Mihaly Csikszentmihalyi / 21urges, on the other, and hence to become independent from the socialcontrols that exploit both. But if it is true that people have known for thousands of years what ittakes to become free and in control of one’s life, why haven’t we mademore progress in this direction? Why are we as helpless, or more so, thanour ancestors were in facing the chaos that interferes with happiness? Thereare at least two good explanations for this failure. In the first place, thekind of knowledge—or wisdom—one needs for emancipating consciousnessis not cumulative. It cannot be condensed into a formula; it cannot bememorized and then routinely applied. Like other complex forms of expert-ise, such as a mature political judgment or a refined aesthetic sense, it mustbe earned through trial-and-error experience by each individual, generationafter generation. Control over consciousness is not simply a cognitive skill.At least as much as intelligence, it requires the commitment of emotionsand will. It is not enough to know how to do it; one must do it, consistently,in the same way as athletes or musicians who must keep practicing whatthey know in theory. And this is never easy. Progress is relatively fast infields that apply knowledge to the material world, such as physics or ge-netics. But it is painfully slow when knowledge is to be applied to modifyour own habits and desires. Second, the knowledge of how to control consciousness must be refor-mulated every time the cultural context changes. The wisdom of the mystics,of the Sufi, of the great yogis, or of the Zen masters might have been excel-lent in their own time—and might still be the best, if we lived in those timesand in those cultures. But when transplanted to contemporary Californiathose systems lose quite a bit of their original power. They contain elementsthat are specific to their original contexts, and when these accidental com-ponents are not distinguished from what is essential, the path to freedomgets overgrown by brambles of meaningless mumbo jumbo. Ritual formwins over substance, and the seeker is back where he started. Control over consciousness cannot be institutionalized. As soon as itbecomes part of a set of social rules and norms, it ceases to be effective inthe way it was originally intended to be. Routinization, unfortunately,tends to take place very rapidly. Freud was still alive when his quest forliberating the ego from its oppressors was turned into a staid ideology anda rigidly regulated profession. Marx was even less fortunate: his attemptsto free consciousness from the tyranny of economic exploitation were soonturned into a system of repression that would have boggled the poorfounder’s mind. And as Dostoevsky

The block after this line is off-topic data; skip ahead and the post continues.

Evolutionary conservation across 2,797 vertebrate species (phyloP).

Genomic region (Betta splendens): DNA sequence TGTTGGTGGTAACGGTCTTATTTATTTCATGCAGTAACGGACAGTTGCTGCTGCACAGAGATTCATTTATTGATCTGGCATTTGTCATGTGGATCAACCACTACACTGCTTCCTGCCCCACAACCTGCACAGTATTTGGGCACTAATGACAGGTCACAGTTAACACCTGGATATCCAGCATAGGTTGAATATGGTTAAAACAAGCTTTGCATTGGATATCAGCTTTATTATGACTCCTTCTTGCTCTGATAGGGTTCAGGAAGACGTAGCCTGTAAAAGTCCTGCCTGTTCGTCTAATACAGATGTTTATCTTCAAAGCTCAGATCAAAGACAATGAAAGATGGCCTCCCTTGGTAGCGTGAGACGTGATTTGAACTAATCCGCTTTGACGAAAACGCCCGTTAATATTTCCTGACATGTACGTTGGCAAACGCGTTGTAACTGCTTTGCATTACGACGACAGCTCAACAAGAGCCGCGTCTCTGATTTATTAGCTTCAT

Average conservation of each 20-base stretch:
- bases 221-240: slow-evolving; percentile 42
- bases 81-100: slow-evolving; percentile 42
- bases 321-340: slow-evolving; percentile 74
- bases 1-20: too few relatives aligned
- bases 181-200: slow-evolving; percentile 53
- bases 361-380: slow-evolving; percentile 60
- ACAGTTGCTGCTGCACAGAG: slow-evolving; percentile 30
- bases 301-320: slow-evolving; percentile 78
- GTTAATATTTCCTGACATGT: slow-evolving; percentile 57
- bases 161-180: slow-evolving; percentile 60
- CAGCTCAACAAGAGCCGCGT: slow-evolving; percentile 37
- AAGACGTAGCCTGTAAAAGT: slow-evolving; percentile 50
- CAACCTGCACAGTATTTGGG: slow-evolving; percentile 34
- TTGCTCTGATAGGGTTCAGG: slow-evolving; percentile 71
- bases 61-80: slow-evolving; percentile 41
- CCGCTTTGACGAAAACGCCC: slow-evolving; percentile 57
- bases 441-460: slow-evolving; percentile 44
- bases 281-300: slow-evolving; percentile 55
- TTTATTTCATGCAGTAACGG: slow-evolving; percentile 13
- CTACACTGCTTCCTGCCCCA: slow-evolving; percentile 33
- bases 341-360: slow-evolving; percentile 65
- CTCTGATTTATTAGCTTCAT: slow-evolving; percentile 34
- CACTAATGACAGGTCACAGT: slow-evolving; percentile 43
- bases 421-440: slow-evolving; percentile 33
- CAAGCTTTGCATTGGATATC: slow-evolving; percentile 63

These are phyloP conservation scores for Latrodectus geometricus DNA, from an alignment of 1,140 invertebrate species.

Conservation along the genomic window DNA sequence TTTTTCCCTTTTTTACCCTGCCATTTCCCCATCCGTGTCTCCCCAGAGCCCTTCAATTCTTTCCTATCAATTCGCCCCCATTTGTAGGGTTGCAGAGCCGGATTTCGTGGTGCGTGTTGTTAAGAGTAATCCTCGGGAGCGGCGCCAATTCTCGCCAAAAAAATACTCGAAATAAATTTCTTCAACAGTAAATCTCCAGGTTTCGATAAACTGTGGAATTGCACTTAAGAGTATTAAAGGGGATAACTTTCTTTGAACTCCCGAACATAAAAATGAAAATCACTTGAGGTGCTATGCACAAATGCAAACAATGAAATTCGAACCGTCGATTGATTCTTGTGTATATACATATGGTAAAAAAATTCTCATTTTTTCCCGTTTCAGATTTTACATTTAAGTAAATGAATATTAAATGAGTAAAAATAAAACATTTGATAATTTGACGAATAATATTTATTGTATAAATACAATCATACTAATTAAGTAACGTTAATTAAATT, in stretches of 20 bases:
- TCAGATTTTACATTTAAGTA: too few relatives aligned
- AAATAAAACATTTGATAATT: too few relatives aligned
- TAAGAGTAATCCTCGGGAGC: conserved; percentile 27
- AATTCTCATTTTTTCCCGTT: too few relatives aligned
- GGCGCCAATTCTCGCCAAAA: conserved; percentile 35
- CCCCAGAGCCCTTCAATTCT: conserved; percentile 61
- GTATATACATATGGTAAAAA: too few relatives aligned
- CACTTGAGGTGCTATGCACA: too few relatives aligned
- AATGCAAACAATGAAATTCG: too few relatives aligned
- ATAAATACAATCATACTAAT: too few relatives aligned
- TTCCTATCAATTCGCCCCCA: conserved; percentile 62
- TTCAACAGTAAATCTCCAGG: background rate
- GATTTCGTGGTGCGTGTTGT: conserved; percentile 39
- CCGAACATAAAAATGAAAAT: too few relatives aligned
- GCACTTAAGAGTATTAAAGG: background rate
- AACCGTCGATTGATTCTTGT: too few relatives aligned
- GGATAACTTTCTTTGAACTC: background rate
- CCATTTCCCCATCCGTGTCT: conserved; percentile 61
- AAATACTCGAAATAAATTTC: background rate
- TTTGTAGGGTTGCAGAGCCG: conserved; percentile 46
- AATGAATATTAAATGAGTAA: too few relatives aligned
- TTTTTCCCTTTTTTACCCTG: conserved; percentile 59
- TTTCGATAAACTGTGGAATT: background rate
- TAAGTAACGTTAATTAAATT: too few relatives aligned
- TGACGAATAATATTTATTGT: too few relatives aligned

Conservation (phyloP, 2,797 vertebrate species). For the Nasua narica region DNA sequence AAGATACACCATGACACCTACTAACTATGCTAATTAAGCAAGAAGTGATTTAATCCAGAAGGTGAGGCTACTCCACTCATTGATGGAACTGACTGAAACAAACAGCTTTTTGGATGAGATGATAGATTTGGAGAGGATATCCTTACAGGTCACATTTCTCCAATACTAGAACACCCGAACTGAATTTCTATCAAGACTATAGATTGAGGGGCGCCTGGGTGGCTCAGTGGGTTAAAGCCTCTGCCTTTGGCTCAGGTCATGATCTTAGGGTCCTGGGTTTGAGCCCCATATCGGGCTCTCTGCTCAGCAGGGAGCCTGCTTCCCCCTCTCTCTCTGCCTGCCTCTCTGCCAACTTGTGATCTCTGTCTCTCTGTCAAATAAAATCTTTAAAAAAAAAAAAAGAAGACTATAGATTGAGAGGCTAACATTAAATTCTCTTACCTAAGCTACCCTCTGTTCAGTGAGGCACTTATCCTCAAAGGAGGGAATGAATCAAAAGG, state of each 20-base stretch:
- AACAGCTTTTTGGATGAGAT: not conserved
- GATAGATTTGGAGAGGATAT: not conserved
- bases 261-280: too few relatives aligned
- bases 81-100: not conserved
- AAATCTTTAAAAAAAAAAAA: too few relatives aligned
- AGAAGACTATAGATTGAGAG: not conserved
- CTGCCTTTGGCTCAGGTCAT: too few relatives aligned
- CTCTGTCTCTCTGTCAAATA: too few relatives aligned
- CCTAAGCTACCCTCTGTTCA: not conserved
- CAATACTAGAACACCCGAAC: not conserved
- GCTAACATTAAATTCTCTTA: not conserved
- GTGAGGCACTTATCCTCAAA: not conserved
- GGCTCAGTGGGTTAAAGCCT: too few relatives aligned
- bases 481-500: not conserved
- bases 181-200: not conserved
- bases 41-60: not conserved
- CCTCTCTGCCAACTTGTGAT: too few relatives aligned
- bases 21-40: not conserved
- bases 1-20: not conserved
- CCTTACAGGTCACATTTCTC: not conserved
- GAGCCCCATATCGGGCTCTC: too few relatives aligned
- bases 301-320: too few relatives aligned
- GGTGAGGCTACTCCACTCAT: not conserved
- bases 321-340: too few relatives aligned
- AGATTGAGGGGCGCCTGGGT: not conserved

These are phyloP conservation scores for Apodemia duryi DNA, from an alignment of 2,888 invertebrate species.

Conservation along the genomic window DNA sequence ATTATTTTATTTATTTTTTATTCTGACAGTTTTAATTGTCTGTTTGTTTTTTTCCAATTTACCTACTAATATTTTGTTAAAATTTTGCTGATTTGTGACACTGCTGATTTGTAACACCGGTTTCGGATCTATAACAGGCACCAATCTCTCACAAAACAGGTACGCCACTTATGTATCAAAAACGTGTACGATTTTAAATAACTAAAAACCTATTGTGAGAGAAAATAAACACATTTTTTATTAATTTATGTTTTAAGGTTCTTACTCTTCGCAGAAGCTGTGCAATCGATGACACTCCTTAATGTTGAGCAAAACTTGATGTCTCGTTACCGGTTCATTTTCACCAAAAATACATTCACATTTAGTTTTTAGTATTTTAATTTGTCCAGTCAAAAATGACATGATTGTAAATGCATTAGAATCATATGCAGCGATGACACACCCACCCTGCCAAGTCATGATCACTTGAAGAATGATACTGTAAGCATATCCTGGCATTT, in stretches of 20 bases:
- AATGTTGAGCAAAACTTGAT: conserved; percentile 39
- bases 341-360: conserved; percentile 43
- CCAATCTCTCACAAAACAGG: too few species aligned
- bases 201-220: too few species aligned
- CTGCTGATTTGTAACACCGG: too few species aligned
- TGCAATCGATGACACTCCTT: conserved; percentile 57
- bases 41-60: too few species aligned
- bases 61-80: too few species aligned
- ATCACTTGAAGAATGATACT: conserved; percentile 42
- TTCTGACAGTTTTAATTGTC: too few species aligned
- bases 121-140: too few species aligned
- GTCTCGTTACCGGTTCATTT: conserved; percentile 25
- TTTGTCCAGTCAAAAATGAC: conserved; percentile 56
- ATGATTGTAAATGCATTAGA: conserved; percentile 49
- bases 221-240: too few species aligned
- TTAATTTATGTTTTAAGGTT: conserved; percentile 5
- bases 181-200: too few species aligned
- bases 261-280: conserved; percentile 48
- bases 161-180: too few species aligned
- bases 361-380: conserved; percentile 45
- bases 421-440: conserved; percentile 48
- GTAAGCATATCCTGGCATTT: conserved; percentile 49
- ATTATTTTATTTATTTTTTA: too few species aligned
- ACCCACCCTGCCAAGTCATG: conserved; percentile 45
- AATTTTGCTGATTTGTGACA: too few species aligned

22 / Flowamong many others observed, if Christ had returned to preach his messageof liberation in the Middle Ages, he would have been crucified again andagain by the leaders of that very church whose worldly power was builton his name. In each new epoch—perhaps every generation, or even every few years,if the conditions in which we live change that rapidly—it becomes necessaryto rethink and reformulate what it takes to establish autonomy in conscious-ness. Early Christianity helped the masses free themselves from the powerof the ossified imperial regime and from an ideology that could givemeaning only to the lives of the rich and the powerful. The Reformationliberated great numbers of people from their political and ideological ex-ploitation by the Roman Church. The philosophes and later the statesmenwho drafted the American Constitution resisted the controls establishedby kings, popes, and aristocracy. When the inhuman conditions of factorylabor became the most obvious obstacles to the workers’ freedom to ordertheir own experience, as they were in nineteenth-century industrial Europe,Marx’s message turned out to be especially relevant. The much more subtlebut equally coercive social controls of bourgeois Vienna made Freud’s roadto liberation pertinent to those whose minds had been warped by suchconditions. The insights of the Gospels, of Martin Luther, of the framers ofthe Constitution, of Marx and Freud—just to mention a very few of thoseattempts that have been made in the West to increase happiness by enhan-cing freedom—will always be valid and useful, even though some of themhave been perverted in their application. But they certainly do not exhausteither the problems or the solutions. Given the recurring need to return to this central question of how toachieve mastery over one’s life, what does the present state of knowledgesay about it? How can it help a person learn to rid himself of anxieties andfears and thus become free of the controls of society, whose rewards hecan now take or leave? As suggested before, the way is through controlover consciousness, which in turn leads to control over the quality of exper-ience. Any small gain in that direction will make life more rich, more enjoy-able, more meaningful. Before starting to explore ways in which to improvethe quality of experience, it will be useful to review briefly how conscious-ness works and what it actually means to have “experiences.” Armed withthis knowledge, one can more easily achieve personal liberation.